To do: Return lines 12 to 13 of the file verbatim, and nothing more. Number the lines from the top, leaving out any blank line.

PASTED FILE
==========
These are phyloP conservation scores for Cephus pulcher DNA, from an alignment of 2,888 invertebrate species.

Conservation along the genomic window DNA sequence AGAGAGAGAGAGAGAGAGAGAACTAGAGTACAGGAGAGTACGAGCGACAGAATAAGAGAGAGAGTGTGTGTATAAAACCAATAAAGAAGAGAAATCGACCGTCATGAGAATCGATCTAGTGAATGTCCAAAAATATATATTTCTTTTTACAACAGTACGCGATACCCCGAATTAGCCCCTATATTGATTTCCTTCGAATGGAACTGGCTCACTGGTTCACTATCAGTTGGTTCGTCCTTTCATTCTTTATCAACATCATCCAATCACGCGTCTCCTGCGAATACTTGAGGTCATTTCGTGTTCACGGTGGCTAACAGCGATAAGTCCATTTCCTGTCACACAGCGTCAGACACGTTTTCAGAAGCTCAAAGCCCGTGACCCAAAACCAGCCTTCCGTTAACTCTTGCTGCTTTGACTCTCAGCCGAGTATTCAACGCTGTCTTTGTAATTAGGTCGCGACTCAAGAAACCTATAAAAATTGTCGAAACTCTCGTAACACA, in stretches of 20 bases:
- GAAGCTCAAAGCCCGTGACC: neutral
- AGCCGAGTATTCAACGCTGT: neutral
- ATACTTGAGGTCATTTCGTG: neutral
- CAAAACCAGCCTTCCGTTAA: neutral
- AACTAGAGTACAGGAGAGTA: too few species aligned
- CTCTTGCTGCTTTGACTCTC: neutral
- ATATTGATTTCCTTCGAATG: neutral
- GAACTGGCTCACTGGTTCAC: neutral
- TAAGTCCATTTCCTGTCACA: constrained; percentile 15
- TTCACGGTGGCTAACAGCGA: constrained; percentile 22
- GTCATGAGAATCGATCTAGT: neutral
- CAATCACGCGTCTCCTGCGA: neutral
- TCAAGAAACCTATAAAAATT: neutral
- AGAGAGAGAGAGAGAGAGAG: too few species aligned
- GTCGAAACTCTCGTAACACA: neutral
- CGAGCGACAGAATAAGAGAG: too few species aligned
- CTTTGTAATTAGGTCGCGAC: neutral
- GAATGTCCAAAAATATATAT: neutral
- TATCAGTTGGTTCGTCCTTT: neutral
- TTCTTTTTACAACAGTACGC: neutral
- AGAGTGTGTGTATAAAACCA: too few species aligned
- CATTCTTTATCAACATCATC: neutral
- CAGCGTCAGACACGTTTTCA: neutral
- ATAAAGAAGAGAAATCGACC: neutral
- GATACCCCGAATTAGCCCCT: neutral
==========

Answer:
- TTCACGGTGGCTAACAGCGA: constrained; percentile 22
- GTCATGAGAATCGATCTAGT: neutral